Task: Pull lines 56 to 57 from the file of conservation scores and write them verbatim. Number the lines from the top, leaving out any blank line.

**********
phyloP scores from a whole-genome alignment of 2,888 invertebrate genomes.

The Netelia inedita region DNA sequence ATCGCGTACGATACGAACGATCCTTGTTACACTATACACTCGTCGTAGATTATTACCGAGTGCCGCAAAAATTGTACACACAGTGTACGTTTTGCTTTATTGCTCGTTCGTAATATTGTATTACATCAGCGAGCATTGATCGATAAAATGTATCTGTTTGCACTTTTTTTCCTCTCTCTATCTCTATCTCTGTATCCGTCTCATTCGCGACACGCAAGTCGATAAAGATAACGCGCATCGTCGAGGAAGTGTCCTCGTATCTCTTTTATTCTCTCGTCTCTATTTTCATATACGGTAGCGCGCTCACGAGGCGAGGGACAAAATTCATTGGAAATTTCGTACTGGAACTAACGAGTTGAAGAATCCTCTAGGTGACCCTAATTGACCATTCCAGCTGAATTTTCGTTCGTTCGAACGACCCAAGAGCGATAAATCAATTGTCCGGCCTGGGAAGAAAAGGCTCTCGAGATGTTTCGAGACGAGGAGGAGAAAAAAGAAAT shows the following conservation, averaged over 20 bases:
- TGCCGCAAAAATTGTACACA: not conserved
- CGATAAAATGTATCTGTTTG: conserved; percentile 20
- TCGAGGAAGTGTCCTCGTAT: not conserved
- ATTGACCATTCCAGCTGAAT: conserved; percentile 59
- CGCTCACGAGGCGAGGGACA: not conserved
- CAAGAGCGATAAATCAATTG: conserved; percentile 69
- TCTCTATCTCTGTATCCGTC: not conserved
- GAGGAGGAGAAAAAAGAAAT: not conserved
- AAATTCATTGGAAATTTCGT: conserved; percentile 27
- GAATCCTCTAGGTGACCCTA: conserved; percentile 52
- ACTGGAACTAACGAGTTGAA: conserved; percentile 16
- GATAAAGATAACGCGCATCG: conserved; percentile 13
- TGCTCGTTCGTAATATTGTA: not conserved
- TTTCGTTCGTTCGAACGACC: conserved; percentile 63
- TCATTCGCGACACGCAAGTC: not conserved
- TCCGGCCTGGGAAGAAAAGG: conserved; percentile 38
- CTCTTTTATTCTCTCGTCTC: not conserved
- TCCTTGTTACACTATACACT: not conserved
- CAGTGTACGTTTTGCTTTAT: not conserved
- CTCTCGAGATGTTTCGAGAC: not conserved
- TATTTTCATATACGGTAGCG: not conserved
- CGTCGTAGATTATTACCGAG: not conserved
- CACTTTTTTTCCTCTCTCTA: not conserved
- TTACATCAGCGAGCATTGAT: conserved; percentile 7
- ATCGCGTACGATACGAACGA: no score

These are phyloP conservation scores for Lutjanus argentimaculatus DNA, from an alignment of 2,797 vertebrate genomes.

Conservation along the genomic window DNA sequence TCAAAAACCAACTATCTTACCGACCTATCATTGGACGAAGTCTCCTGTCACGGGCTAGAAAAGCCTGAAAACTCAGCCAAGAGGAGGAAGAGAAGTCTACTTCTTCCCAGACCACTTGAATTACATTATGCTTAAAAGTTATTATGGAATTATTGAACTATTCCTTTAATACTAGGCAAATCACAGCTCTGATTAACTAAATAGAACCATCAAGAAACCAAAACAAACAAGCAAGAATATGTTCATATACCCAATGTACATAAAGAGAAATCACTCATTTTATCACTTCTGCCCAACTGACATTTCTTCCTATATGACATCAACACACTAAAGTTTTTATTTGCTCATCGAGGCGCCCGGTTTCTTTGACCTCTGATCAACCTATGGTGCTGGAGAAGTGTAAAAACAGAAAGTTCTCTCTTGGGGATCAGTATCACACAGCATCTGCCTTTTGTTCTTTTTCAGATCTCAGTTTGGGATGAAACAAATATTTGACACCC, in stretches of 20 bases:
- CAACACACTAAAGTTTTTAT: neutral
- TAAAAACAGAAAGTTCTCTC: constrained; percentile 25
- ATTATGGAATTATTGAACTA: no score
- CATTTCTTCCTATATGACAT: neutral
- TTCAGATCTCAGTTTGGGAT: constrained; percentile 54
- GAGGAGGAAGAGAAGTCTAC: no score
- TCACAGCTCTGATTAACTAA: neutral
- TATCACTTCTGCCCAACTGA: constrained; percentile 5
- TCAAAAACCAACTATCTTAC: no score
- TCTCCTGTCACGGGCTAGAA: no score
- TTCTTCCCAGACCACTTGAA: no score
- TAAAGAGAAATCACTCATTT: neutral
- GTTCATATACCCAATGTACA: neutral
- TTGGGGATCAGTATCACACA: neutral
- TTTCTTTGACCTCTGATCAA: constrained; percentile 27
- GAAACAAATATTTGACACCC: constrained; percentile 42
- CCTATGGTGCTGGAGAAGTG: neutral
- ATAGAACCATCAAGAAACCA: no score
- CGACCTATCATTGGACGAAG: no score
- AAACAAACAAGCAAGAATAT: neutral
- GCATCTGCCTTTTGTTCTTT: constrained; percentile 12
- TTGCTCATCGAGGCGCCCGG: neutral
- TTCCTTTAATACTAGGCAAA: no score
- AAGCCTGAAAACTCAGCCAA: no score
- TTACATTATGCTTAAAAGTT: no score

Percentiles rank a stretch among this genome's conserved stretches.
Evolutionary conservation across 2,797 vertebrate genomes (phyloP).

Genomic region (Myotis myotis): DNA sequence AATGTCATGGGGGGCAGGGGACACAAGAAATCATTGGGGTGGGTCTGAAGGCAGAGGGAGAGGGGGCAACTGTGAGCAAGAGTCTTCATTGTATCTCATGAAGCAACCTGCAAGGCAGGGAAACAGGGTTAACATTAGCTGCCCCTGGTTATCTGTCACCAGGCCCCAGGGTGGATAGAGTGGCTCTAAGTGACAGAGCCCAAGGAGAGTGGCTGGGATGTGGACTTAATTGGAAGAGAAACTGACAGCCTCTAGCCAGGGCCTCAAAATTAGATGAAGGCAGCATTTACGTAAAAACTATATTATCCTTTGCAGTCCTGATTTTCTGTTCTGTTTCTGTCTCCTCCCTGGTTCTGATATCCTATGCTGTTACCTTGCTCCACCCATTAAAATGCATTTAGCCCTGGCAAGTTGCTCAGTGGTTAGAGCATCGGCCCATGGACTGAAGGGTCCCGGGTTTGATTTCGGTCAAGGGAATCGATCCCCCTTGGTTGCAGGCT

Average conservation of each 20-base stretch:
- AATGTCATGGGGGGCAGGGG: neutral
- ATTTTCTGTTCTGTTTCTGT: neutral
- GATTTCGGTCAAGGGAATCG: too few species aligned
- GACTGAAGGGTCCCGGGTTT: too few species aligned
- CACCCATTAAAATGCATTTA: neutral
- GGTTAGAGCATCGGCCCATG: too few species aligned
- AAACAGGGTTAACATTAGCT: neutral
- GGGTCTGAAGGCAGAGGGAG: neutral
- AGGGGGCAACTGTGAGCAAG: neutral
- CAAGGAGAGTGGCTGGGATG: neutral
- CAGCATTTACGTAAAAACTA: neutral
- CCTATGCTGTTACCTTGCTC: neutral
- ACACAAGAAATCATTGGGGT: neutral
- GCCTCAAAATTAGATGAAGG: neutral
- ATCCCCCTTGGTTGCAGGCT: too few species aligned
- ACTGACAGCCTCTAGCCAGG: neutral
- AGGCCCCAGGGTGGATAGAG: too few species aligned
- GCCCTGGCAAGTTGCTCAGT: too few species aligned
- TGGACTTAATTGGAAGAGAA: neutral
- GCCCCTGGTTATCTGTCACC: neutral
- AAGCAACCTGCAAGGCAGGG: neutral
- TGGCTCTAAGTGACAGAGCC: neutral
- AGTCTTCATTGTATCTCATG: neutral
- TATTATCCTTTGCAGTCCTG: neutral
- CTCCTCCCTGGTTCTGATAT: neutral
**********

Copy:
Evolutionary conservation across 2,797 vertebrate genomes (phyloP).

Genomic region (Myotis myotis): DNA sequence AATGTCATGGGGGGCAGGGGACACAAGAAATCATTGGGGTGGGTCTGAAGGCAGAGGGAGAGGGGGCAACTGTGAGCAAGAGTCTTCATTGTATCTCATGAAGCAACCTGCAAGGCAGGGAAACAGGGTTAACATTAGCTGCCCCTGGTTATCTGTCACCAGGCCCCAGGGTGGATAGAGTGGCTCTAAGTGACAGAGCCCAAGGAGAGTGGCTGGGATGTGGACTTAATTGGAAGAGAAACTGACAGCCTCTAGCCAGGGCCTCAAAATTAGATGAAGGCAGCATTTACGTAAAAACTATATTATCCTTTGCAGTCCTGATTTTCTGTTCTGTTTCTGTCTCCTCCCTGGTTCTGATATCCTATGCTGTTACCTTGCTCCACCCATTAAAATGCATTTAGCCCTGGCAAGTTGCTCAGTGGTTAGAGCATCGGCCCATGGACTGAAGGGTCCCGGGTTTGATTTCGGTCAAGGGAATCGATCCCCCTTGGTTGCAGGCT